“Dear 16-year-old Me” is a public service announcement produced by the David Cornfield Melanoma Fund. At the young age of 29, David Cornfield was diagnosed with malignant melanoma. By 32, he lost his battle to this deadly disease, but not without a fight and a long legacy to spread the knowledge about melanoma.
The video depicts several individuals recounting what they would have told their 16-year-old selves had they been given the knowledge of proper sun protection. Many of the now adults would have told their younger selves to apply sunscreen each and every day, no matter how annoying it may be; that a tan is actually the result of damage to the skin; and that sun-related skin cancers can be completely avoided. Each person telling their story was either afflicted by skin cancer themselves, or lost someone close to them due to melanoma or other skin-cancer related complications. The goal of this tear-jerking video is to bring realism into what doctors are now referring to as a “lifestyle disease,” one which is preventable with proper knowledge.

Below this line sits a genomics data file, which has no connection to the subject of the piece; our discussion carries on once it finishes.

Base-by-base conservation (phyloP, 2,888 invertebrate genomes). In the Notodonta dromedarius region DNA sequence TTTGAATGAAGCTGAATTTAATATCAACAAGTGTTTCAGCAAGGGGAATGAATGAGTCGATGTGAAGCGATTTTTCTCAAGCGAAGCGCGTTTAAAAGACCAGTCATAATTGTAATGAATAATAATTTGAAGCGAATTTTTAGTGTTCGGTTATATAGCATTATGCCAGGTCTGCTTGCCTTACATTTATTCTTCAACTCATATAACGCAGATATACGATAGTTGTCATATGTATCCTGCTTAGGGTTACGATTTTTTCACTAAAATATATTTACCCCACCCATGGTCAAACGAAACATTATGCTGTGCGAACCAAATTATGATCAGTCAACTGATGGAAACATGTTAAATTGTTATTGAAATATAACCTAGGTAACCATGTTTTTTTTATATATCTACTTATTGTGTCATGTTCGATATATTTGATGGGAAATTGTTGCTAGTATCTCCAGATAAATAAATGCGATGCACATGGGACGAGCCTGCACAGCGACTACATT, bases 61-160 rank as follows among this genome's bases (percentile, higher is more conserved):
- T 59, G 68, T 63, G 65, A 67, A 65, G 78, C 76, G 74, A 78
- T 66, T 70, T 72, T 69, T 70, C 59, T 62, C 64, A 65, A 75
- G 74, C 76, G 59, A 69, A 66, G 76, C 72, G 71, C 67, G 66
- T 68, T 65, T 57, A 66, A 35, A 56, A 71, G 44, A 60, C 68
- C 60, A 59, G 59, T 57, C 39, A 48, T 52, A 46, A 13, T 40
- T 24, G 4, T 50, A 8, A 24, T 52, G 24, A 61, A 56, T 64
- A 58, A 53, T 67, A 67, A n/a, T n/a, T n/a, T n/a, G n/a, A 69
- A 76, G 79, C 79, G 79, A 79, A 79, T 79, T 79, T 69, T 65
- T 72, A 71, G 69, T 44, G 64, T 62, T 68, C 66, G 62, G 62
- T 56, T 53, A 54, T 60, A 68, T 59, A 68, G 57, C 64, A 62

What would you tell your 16-year-old self?
If after watching this video you wish to seek out a board-certified dermatologist, consider visiting the American Academy of Dermatology’s website or the American Society for Dermatologic Surgery. Both websites are filled with information about proper sun protection, how to perform monthly self-exams and how to detect a suspicious looking lesion.
Statistically, skin cancer is no longer an affliction of older generations. Dermatologists are actually seeing more and more 20-somethings in their offices with malignant melanoma. In fact, melanoma is the second most common cancer found in adolescents. With accessibility to tanning beds and celebrities endorsing their own tanning products, having a “healthy glow” is still mainstream. Promoting awareness with videos like “Dear 16-year-old Me” and changing our patients’ views of what a healthy glow looks like are steps we can take as skin health professionals towards building a healthier youth.